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The Color Purple

The Color Purple

  

by Alice Walker

Tools of Characterization

Character Analysis

Names

The nicknames for different characters are an indication of personality traits. Shug is named for Sugar because she’s so desirable (her real name is Lillie). Squeak is nicknamed Squeak because she’s mousy and lets Harpo push her around. But even Squeak gets everyone to call her by her real name, Mary Agnes. Mr.__ is called by the honorific "Mr.__" only until Celie recognizes her own dignity and worth alongside of him. Then she starts calling him Albert.

Occupation

For the female characters in particular, occupation says a lot about their levels of control over their lives. Celie’s lack of a position as anything other than a wife renders her powerless. Shug and Squeak, who have voices and can make money singing, are given power to go where they want, when they want, and with the people they want. Sofia’s role as maid in the mayor’s house makes her like Celie—powerless. Nettie’s job as a missionary and teacher makes her an independent woman. In addition, Celie gains more control over her life when she starts her own business making pants.

Clothing

Celie is originally downtrodden, and this is represented accurately through her clothing. When Mr.__’s sisters visit, they’re horrified to find her wearing rags and they goad Mr.__ into buying her some new clothes. Shug’s power and independence is represented by the beautiful and sexy clothing she’s able to wear. Finally, when Celie starts wearing pants, it also symbolizes a change in her relationship with men, especially Pa and Mr.__.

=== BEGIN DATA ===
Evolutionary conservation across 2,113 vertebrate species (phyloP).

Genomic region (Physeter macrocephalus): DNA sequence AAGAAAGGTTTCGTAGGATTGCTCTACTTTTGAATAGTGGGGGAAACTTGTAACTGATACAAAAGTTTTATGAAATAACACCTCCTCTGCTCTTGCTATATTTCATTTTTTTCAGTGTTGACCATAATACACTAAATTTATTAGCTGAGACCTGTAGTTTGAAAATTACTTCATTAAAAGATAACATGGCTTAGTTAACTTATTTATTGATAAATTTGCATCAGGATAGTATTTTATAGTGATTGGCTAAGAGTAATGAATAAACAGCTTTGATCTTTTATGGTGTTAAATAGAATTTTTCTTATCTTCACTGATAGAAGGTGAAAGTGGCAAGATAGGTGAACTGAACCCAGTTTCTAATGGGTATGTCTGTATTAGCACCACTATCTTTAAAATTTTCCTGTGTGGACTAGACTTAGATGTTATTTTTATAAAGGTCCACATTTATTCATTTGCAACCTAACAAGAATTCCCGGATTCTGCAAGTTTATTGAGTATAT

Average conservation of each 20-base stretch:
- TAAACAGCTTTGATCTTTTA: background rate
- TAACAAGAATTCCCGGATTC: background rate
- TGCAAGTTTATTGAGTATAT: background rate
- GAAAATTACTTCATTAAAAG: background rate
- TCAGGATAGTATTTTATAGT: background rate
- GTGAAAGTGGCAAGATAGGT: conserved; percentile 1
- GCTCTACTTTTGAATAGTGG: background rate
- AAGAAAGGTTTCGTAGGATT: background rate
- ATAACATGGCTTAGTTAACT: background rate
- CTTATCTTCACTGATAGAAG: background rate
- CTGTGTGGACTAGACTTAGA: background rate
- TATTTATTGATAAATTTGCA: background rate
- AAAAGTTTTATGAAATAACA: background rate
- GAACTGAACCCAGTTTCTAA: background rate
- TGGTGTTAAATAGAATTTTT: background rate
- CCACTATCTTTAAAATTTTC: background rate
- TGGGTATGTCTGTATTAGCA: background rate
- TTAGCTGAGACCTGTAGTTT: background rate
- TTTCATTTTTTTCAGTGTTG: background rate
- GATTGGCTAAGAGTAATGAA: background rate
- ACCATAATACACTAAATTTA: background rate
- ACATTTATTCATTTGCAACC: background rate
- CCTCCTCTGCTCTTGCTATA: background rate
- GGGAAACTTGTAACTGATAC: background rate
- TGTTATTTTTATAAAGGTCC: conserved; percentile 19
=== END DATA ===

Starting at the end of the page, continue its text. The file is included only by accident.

Speech and Dialogue

Celie uses very rural, Southern speech (for example, instead of using the word "ask," Celie consistently uses "ast"). The effect of this dialogue is to put us right in the middle of Celie’s world—a black, rural, largely uneducated world. Nettie’s narration is contrasted with Celie’s. It’s clear from Nettie’s diction that she has received more education and is working as a teacher. It’s closer to Standard Written English. Her diction indicates a difference in the sisters’ levels of education and experiences of the world.

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